David Zwirner is pleased to present the United States premiere of Jordan Wolfson’s most recent video work, Riverboat song (2017–2018). By turns surreal, deadpan, and mischievous, Riverboat song combines computer-animated vignettes and found video clips with pop soundtracks and a monologue voiced by the artist. Since its debut at Sadie Coles HQ, London, last year, the work has been revisited and expanded by Wolfson, who has added new scenes that will be shown here for the first time. On view at the gallery’s 533 West 19th Street location, this will be the artist’s third solo exhibition with David Zwirner.
Over the past decade, Wolfson has become known for his thought-provoking works in a wide range of media, including video, sculpture, installation, photography, and performance. Pulling intuitively from the world of advertising, the Internet, and the technology industry, he produces ambitious and enigmatic narratives that frequently feature a series of invented and appropriated animated characters.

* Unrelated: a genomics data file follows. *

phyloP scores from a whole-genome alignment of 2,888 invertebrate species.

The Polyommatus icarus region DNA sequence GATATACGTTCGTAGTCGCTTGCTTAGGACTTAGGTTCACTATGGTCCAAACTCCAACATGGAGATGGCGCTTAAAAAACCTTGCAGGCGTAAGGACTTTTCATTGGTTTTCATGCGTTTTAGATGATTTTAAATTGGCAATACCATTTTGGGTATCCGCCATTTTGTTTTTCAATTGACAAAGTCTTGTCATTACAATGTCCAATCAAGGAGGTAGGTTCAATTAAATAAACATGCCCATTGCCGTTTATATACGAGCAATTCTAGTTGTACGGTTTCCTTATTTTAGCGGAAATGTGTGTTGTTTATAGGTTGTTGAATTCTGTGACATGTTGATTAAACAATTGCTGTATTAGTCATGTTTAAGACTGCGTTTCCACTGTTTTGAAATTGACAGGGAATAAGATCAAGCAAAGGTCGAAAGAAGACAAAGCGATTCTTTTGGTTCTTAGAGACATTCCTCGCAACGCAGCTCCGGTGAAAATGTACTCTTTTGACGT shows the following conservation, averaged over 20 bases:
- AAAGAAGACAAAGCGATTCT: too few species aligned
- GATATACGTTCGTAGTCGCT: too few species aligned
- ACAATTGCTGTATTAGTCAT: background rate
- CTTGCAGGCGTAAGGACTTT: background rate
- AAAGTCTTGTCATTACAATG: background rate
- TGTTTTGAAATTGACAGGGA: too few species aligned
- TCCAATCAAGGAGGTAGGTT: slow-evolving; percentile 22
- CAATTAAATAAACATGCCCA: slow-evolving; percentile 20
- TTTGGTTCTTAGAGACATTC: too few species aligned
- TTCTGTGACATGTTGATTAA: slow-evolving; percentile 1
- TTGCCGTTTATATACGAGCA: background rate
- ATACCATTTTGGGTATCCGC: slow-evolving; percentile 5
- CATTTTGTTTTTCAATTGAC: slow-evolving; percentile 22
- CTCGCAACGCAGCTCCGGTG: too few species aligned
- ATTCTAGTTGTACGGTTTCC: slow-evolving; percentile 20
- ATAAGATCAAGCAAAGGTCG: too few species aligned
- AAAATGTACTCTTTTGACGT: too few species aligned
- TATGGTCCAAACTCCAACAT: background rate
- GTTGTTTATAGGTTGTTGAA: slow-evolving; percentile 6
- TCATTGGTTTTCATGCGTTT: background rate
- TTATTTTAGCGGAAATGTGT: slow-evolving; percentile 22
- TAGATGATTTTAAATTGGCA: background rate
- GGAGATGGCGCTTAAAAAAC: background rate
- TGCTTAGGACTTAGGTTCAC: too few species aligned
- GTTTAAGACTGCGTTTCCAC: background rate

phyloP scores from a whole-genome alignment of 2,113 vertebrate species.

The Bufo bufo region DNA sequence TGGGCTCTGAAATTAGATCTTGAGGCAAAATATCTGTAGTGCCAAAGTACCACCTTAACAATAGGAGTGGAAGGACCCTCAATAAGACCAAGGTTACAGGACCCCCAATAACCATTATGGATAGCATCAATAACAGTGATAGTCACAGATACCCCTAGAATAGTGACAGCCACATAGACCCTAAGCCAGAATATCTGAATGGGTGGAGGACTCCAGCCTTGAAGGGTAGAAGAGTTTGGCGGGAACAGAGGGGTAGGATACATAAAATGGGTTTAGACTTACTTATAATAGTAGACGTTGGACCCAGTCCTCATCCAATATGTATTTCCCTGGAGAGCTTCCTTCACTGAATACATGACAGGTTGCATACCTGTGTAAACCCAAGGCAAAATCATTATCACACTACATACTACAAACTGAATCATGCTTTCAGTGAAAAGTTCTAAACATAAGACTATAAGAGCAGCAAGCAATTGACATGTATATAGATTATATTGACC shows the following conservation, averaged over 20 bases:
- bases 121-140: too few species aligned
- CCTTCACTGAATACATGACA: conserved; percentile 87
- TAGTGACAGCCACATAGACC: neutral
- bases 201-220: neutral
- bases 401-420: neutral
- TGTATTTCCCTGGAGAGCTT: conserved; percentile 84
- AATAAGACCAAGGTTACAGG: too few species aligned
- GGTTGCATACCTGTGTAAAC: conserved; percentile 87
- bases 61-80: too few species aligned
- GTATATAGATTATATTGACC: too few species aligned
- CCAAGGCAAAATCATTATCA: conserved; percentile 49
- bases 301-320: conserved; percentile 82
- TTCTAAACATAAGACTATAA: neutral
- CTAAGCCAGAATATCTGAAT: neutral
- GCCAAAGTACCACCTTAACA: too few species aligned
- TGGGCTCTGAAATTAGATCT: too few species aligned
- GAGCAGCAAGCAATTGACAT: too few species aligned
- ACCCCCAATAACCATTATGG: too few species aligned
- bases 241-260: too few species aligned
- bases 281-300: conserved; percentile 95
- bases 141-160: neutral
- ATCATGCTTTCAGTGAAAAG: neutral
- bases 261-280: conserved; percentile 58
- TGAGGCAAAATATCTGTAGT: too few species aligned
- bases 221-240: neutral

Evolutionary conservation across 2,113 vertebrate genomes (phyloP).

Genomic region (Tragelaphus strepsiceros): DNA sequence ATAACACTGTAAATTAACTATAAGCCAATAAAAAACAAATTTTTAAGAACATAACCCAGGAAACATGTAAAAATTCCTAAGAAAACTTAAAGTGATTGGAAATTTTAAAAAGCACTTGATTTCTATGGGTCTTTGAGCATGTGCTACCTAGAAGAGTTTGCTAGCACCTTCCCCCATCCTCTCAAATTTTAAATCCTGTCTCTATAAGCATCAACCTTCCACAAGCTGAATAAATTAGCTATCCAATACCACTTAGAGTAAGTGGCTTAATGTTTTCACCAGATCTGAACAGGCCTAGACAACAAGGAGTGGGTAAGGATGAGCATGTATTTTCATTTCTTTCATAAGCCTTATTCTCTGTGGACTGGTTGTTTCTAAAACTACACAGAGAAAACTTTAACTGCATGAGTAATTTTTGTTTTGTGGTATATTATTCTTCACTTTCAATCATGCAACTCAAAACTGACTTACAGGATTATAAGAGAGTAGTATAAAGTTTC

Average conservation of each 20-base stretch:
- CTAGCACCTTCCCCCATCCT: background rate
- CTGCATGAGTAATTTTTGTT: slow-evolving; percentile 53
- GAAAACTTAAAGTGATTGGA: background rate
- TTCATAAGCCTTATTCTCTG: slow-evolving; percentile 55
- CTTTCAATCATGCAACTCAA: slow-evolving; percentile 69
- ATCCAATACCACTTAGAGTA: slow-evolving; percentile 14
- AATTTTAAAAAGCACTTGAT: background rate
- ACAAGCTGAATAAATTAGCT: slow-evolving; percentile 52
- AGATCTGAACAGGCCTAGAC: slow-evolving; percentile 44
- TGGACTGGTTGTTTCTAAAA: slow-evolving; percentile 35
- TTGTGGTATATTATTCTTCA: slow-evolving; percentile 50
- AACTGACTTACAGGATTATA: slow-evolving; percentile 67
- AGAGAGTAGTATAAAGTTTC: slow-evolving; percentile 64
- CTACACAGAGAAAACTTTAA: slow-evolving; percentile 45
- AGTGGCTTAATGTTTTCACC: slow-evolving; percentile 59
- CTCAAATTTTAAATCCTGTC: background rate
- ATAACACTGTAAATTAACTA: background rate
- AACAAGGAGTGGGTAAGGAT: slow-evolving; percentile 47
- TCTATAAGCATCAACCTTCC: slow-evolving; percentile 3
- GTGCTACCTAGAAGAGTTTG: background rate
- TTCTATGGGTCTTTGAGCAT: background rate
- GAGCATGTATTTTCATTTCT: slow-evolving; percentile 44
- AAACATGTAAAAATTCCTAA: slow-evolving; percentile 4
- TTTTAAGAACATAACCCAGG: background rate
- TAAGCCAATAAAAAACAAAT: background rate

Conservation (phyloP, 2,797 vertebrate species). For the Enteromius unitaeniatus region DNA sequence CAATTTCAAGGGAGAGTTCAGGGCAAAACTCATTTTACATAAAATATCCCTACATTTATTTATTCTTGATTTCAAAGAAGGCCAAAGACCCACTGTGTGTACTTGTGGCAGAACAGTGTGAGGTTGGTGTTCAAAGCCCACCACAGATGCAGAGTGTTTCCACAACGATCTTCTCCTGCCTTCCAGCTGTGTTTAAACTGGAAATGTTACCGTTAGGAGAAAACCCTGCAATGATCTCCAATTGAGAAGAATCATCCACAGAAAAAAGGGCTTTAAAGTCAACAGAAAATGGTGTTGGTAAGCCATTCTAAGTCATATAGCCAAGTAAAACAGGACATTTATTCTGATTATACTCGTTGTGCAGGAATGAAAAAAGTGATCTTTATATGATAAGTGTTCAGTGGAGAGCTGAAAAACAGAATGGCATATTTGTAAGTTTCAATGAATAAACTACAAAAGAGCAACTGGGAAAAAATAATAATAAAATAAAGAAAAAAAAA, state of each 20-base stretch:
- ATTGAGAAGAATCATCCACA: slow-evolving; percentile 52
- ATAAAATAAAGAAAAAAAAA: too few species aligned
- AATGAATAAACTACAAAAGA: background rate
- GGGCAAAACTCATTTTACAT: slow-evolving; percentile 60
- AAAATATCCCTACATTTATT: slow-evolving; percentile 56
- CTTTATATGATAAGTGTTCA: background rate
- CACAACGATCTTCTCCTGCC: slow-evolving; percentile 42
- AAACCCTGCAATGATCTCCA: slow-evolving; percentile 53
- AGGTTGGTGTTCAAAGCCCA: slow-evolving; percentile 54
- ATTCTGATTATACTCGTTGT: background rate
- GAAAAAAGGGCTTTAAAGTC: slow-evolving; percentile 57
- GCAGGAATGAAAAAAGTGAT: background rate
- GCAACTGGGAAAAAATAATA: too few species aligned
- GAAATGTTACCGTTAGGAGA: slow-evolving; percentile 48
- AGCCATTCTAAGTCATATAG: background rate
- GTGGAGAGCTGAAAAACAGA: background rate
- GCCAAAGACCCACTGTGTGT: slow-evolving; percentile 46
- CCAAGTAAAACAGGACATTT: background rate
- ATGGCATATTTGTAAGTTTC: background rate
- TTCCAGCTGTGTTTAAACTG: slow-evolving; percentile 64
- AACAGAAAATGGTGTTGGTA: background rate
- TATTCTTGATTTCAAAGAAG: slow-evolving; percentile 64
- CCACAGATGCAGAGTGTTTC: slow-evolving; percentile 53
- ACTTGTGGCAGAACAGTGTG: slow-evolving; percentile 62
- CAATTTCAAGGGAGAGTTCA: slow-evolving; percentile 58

Image: Jordan Wolfson, Riverboat song, 2017–2018 (still)
"Much of the power of Jordan's work comes from its being both specific and elusive. His feeling, ideas and emotions are present in a raw, often uncomfortable form. But it is not autobiographical, even though his voice and sometimes his image appears in the work, there is also remove and distance. . . . 'What's satisfying is the action,' he says. 'The exciting part is the practice of doing the work.'" —Charlie Porter, in a profile of the artist in Fantastic Man magazine
"In terms of creating worlds, whether artistically or conceptually, I think that the structure of editing [the animation] allows me to avoid using a rational process to include or exclude elements. . . . Something I think about is constantly making the work deny what a viewer might expect, thereby keeping the work unreadable or non-didactic." —Jordan Wolfson in conversation with Aram Moshayedi in Jordan Wolfson: Ecce Homo / Le Poseur, the catalogue accompanying the artist’s 2012–2013 exhibitions at REDCAT (Roy and Edna Disney/CalArts Theater) in Los Angeles and the Stedelijk Museum voor Actuele Kunst (S.M.A.K.) in Ghent.